One thing I like to do on trail is clean up with sanitary wipes like Wet Ones or Summer’s Eve. I use one every day to every other day. I get the free and clear ones because I use them to clean sensitive areas and because after being on trail for a month or more, I can’t stand the smell of fragrances. First, I wipe my face. Then, I use it on my pits, then my girlie parts. Finally, I clean the back crack, if you know what I mean. It makes me feel a lot fresher.

2019 Addition: Some women swear by panty liners, replaced daily, as an option to help keep their underwear clean. I wanted this to work, but for me they just bunch up, roll, and then stick to me in most unpleasant ways.


The next subject that comes up the most on the forums is dealing with periods on the trail. There are a lot of schools of thought on this, too. The most popular views are: 1) Tampons, especially O.B. (and carry used ones out with your other garbage). 2) Don’t use tampons at all, use a menstrual like cup Diva Cup, MeLuna, or similar. 3) Stop yourself from having a period at all.

I started using a menstrual cup on the Colorado Trail, and now it is all I use–even at home. It is light weight, reusable, takes up little room in the pack, and excuses you from carrying out used tampons. You only need to empty it a couple times a day, so it is also less hassle than tampons. I have never had one leak for me and I have been using one for 10 years. There are many options on the market; it may take you trying a few before you find one you like.

The most accepted cup etiquette is to dig a cat hole (far from a trail, camp, or water source) to empty it. Then, give the cup a rinse with treated/filtered water before reinsertion. It is probably a good idea to use some hand sanitizer before and after dealing with it (or tampons).

I read one person’s comment that she pees on her cup to rinse it out. While my logical mind says this seems like a good idea–urine is sterile and you are probably already going to be peeing when you dump it–I admit, I have not yet tried this method (this may be a viable option in the desert).

Birth Control is also mentioned on the forums as a good choice to eliminate your periods altogether for several months. I talked to my doctor, and she said it is perfectly healthy to do this while on the pill or the ring. Some thru hikers opt to get an IUD. Whatever you decide, it would be a good idea to try this for a month or two before heading out on the trail, just in case it doesn’t work for you.


Although it seems solely a vanity thing, hair contributes to sanitation. I find that my legs get much less dusty and my pits smell much better without hair. I really do like having shaved legs and armpits on the trail, but not so badly that I am gonna carry a razor in my pack! However, I do shave in town. If I send myself a maildrop or a bounce bucket, I will throw a disposable razor in there. If I don’t have a maildrop, I will buy a pack of cheap razors and throw the extra ones in a hiker box for others to enjoy. This way, I get to have freshly shorn legs every 3-7 days.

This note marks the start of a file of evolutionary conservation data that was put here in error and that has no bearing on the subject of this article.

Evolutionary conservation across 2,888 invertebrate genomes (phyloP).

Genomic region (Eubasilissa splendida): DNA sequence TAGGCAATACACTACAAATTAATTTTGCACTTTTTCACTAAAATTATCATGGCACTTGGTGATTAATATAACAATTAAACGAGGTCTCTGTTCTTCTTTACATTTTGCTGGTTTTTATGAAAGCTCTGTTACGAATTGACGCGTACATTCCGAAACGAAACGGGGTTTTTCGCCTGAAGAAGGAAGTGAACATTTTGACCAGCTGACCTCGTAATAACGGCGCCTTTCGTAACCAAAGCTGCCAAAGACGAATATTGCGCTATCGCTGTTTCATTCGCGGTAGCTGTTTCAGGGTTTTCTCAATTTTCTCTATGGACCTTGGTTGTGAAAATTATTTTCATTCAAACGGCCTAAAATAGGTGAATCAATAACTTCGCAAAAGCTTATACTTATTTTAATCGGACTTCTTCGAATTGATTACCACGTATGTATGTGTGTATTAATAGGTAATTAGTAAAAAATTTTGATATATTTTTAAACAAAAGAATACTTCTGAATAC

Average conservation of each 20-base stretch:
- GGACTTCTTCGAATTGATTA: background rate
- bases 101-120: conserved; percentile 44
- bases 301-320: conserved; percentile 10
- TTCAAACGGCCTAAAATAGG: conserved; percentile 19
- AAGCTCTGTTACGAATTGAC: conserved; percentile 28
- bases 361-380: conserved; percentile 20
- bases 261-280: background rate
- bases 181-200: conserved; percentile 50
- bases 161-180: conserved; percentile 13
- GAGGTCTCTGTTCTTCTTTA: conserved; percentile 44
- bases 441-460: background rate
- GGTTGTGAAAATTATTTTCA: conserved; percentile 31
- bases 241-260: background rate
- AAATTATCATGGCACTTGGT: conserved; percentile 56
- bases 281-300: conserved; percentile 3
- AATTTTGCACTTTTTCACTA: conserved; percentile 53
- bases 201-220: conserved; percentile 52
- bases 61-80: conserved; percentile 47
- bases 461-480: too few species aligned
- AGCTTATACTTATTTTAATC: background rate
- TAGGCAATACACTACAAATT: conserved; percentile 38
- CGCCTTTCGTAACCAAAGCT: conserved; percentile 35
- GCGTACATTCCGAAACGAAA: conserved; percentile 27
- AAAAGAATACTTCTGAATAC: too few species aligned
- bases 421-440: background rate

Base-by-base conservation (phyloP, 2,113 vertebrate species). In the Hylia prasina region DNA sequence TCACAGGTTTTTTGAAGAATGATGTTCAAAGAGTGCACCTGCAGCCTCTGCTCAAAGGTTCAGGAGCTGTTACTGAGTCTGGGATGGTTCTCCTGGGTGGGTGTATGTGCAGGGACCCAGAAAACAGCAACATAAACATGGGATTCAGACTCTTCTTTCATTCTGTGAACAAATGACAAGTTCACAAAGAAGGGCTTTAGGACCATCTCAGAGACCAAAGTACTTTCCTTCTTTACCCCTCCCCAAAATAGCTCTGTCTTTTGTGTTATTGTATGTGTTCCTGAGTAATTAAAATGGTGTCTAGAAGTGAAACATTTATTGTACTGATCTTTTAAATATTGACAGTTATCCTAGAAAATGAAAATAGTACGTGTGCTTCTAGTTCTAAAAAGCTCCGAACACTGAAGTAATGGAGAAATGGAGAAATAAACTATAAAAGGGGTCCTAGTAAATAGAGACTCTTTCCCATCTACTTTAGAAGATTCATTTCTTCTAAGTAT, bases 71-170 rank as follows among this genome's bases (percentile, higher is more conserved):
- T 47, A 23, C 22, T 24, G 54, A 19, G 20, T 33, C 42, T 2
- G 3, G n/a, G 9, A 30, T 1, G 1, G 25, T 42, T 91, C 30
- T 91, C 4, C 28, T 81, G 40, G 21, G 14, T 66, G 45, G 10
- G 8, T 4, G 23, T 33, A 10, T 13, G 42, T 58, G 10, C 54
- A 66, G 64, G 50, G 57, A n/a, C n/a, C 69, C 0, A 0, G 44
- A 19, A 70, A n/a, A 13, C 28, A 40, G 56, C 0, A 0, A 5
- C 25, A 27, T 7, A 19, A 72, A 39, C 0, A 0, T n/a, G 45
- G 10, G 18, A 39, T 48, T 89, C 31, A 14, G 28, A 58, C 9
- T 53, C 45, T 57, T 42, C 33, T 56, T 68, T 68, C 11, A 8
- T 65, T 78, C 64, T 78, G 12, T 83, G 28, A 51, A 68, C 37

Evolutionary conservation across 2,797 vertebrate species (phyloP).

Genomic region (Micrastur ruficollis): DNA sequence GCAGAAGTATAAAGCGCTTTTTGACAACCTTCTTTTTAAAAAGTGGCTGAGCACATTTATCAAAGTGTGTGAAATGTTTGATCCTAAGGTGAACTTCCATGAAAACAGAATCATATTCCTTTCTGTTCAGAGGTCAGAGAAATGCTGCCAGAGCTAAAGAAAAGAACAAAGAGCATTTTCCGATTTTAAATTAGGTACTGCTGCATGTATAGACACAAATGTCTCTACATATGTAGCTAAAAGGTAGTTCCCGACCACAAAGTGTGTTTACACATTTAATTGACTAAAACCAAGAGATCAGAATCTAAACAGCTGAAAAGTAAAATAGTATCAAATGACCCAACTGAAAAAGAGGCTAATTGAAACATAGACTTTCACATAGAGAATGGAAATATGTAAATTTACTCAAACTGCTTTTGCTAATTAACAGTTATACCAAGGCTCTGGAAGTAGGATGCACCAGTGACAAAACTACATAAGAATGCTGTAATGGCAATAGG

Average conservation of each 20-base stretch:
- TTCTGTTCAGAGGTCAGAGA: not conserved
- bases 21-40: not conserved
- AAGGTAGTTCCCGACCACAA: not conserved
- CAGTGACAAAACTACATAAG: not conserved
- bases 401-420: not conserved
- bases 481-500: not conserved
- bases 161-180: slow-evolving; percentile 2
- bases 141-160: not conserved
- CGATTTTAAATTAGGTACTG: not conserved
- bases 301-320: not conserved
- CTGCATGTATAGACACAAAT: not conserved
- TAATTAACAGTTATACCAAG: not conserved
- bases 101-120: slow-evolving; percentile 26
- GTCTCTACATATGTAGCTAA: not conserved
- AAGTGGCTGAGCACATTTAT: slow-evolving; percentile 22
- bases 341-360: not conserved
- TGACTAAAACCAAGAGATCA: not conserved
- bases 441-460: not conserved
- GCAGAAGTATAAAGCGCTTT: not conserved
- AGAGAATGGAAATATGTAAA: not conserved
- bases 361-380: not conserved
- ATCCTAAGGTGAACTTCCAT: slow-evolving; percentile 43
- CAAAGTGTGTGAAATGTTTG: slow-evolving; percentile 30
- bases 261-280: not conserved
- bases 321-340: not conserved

That said, I’m in the minority. Most women just let it grow!

For a couple of my long hikes, I have cut my hair (on top of my head) shorter. I always make sure it is long enough for a ponytail. I know some ladies who shave their hair with clippers. I am not that brave, but I imagine I would be a lot cleaner and that I would be warmer at night instead of crawling into my sleeping bag with wet, sweaty hair.

General Sanitation

I also try, when there is water around, to rinse my feet and legs before bed. I think it helps keep my sleeping bag stay cleaner and functioning better. I do not use, and do not recommend, soap in the backcountry. One, it is heavy and it could leak in your pack. Two, soap, even “biodegradable” type should never be used near a water source. All types of soap in surface water can damage mucus membranes and gills in fish, kill fish and amphibian eggs, and cause algal blooms (which deplete oxygen and introduce toxins in the water). Instead, a damp camp towel works pretty well.

I guess I should also mention the “waterless” shampoos. They advertise that they clean your hair and make it shiny. In my experience, all they do it make your hair greasy. Since getting my hair un-greasy is the whole point of washing my hair, I have mostly written them off. But, there are several different brands, and many people swear by Sun Bum. If you try it, leave me a note.

Whew. That is a lot. Thanks for reading. Please share any experience/feedback you have.